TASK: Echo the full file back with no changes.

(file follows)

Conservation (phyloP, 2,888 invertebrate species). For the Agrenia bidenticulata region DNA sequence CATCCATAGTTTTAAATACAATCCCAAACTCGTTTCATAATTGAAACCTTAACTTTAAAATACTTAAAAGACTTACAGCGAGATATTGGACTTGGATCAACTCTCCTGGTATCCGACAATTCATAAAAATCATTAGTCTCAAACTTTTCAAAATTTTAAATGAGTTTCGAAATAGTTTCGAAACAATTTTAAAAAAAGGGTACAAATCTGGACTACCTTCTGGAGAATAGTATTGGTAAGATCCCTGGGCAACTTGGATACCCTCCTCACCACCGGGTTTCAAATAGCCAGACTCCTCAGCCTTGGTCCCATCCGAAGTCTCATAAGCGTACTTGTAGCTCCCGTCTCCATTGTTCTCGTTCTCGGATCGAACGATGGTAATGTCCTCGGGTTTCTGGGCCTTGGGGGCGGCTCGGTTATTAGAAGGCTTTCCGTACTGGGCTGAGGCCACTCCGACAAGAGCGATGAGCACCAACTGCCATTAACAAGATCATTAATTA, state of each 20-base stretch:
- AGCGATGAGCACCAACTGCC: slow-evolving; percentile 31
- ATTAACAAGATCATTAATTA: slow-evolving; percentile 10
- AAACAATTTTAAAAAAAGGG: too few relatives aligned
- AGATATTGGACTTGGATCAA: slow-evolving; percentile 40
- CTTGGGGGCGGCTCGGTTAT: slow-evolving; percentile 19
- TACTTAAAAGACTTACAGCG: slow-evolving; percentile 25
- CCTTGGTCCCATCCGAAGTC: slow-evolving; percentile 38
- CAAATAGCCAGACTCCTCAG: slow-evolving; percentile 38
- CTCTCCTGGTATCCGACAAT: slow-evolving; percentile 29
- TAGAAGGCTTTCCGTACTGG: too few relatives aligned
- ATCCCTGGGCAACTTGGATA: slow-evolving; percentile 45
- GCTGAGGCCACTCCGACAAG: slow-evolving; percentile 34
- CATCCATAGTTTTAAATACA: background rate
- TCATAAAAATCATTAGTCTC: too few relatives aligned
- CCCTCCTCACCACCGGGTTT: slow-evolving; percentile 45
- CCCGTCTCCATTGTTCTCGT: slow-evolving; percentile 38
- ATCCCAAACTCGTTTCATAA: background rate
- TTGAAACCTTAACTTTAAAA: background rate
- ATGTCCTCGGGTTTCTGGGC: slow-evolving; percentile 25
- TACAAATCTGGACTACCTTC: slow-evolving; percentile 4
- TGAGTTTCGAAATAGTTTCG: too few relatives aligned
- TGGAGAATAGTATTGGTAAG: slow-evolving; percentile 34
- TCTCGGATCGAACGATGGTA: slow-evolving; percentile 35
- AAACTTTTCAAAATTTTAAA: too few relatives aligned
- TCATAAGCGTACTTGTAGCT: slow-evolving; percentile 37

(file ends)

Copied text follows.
Conservation (phyloP, 2,888 invertebrate species). For the Agrenia bidenticulata region DNA sequence CATCCATAGTTTTAAATACAATCCCAAACTCGTTTCATAATTGAAACCTTAACTTTAAAATACTTAAAAGACTTACAGCGAGATATTGGACTTGGATCAACTCTCCTGGTATCCGACAATTCATAAAAATCATTAGTCTCAAACTTTTCAAAATTTTAAATGAGTTTCGAAATAGTTTCGAAACAATTTTAAAAAAAGGGTACAAATCTGGACTACCTTCTGGAGAATAGTATTGGTAAGATCCCTGGGCAACTTGGATACCCTCCTCACCACCGGGTTTCAAATAGCCAGACTCCTCAGCCTTGGTCCCATCCGAAGTCTCATAAGCGTACTTGTAGCTCCCGTCTCCATTGTTCTCGTTCTCGGATCGAACGATGGTAATGTCCTCGGGTTTCTGGGCCTTGGGGGCGGCTCGGTTATTAGAAGGCTTTCCGTACTGGGCTGAGGCCACTCCGACAAGAGCGATGAGCACCAACTGCCATTAACAAGATCATTAATTA, state of each 20-base stretch:
- AGCGATGAGCACCAACTGCC: slow-evolving; percentile 31
- ATTAACAAGATCATTAATTA: slow-evolving; percentile 10
- AAACAATTTTAAAAAAAGGG: too few relatives aligned
- AGATATTGGACTTGGATCAA: slow-evolving; percentile 40
- CTTGGGGGCGGCTCGGTTAT: slow-evolving; percentile 19
- TACTTAAAAGACTTACAGCG: slow-evolving; percentile 25
- CCTTGGTCCCATCCGAAGTC: slow-evolving; percentile 38
- CAAATAGCCAGACTCCTCAG: slow-evolving; percentile 38
- CTCTCCTGGTATCCGACAAT: slow-evolving; percentile 29
- TAGAAGGCTTTCCGTACTGG: too few relatives aligned
- ATCCCTGGGCAACTTGGATA: slow-evolving; percentile 45
- GCTGAGGCCACTCCGACAAG: slow-evolving; percentile 34
- CATCCATAGTTTTAAATACA: background rate
- TCATAAAAATCATTAGTCTC: too few relatives aligned
- CCCTCCTCACCACCGGGTTT: slow-evolving; percentile 45
- CCCGTCTCCATTGTTCTCGT: slow-evolving; percentile 38
- ATCCCAAACTCGTTTCATAA: background rate
- TTGAAACCTTAACTTTAAAA: background rate
- ATGTCCTCGGGTTTCTGGGC: slow-evolving; percentile 25
- TACAAATCTGGACTACCTTC: slow-evolving; percentile 4
- TGAGTTTCGAAATAGTTTCG: too few relatives aligned
- TGGAGAATAGTATTGGTAAG: slow-evolving; percentile 34
- TCTCGGATCGAACGATGGTA: slow-evolving; percentile 35
- AAACTTTTCAAAATTTTAAA: too few relatives aligned
- TCATAAGCGTACTTGTAGCT: slow-evolving; percentile 37